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Distributed May 23, 2006
Contact Wendy Lawton

Pomp and Thermodynamics: Brown Graduates First Teacher-Engineer

The Brown University Class of 2006 will include its first teacher-engineer, who graduates this month with a bachelor’s degree in engineering – and a certificate to teach physics in grades seven to 12. This one-of-a-kind teacher preparation program aims to train students to teach physics in an engaging, hands-on style. The program will also address a national shortage of physics teachers.

PROVIDENCE, R.I. — Brown University’s new engineering teacher preparation program this month graduates its first student. Diana Chien, a 21-year-old from Long Island, will earn her bachelor’s degree in engineering along with a certificate to teach physics in grades seven to 12.

Chien and students

Pursuing “that lightbulb moment”
Diana Chien and students at Hope High School used eggs, racket balls and a run up a flight of steps to learn concepts of physics. Chien is the first graduate of a new Brown program that combines engineering and education to produce physics teachers for grades seven to 12.

The program is the first in the nation designed specifically to certify engineering students to teach physics in just four years. To be eligible for teacher certification, students often must take an additional year of courses and earn a Master of Arts in Teaching degree.

Under Brown’s new teacher preparation program, a joint effort of the Division of Engineering and the Department of Education, undergraduates must meet all requirements for their engineering concentration, which includes courses in math, statistics, chemistry and physics as well as eight engineering courses that cover everything from materials science and fluid mechanics to thermodynamics and electricity and magnetism. Students must also successfully complete at least five education courses, including a semester of student teaching at a local school.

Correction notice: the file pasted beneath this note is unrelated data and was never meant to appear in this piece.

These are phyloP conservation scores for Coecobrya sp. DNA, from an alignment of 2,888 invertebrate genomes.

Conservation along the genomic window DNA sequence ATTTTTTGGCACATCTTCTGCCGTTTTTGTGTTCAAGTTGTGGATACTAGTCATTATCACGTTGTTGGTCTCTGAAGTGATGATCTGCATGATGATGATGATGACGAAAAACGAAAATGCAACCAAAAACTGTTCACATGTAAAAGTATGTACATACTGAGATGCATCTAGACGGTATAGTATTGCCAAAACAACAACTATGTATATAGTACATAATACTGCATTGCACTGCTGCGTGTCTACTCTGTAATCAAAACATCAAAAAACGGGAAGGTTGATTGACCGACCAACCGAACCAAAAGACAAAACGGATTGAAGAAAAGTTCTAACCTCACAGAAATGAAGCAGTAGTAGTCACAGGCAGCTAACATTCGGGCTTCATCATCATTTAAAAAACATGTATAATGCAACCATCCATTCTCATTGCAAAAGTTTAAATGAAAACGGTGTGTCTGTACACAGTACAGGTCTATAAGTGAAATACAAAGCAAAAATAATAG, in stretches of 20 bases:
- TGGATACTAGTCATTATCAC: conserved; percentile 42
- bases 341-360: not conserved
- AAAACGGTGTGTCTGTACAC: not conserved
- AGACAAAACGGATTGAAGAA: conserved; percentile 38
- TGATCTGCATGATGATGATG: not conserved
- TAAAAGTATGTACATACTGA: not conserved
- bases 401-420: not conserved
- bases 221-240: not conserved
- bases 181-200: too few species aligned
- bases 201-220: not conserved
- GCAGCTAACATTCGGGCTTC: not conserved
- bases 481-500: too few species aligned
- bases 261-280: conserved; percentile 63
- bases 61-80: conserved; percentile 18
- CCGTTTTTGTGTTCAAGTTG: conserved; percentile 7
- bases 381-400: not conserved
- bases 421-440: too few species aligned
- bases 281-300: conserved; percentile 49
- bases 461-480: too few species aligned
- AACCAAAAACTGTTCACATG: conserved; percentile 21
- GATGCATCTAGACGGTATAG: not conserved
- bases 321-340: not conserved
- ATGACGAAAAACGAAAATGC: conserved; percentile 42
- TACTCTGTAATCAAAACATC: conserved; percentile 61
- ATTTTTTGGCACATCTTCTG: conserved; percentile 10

If these requirements are met, students receive an engineering degree as well as certification to teach physics in grades seven to 12. While the Rhode Island Department of Education provides the certificate, an interstate agreement allows graduates to teach in 44 states, from Alaska to Florida.

The teacher preparation program will help address a chronic nationwide shortage of physics teachers. According to annual surveys conducted by the American Association for Employment in Education, physics teachers have for 20 years ranked among the education fields in greatest demand, falling only behind special education and math teachers.

The program also aims to improve public school science education, a goal of President George W. Bush’s American Competitiveness Initiative announced in his State of the Union address in January. In Rhode Island, Gov. Donald L. Carcieri has also pushed to improve the way students learn and teachers teach in science and math.

Janet Blume, an associate professor of engineering who spearheaded the program, said teachers with an engineering background are well suited to make the often abstract concepts of physics – electric fields and matter waves, kinetic energy and quarks – come alive through hands-on demonstrations and student projects.

“As engineers, we design things – cars, computers, bridges, bicycle helmets,” Blume said. “That ability to analyze and problem-solve can be put to powerful use in a classroom. We can take the fundamentals of physics and show kids how they apply to the real world.”

Lawrence Wakeford, a senior lecturer in education who designed the program with Blume, said it is similar to Brown’s undergraduate teacher preparation programs in biology, history and English.

“These programs provide a direct pipeline from the university to the public schools – where teachers are needed most,” Wakeford said. “And in the case of physics, the teacher shortage is particularly acute.”

The program also addresses demand from another arena – Brown students. Like many engineering concentrators before her, Diana Chien wanted to teach without going on to earn another degree. Chien taught physics to juniors and seniors at Hope High School in Providence this year, using eggs, racket balls, and a run up a flight of steps to teach concepts such as momentum. Chien plans to apply for high school physics positions in California after graduation.

“The job is so tough, but I love it,” she said. “You can see the moment that students understand a concept – that light bulb moment – just by looking at their faces. It’s a hard-won reward.”

For additional information about the program:


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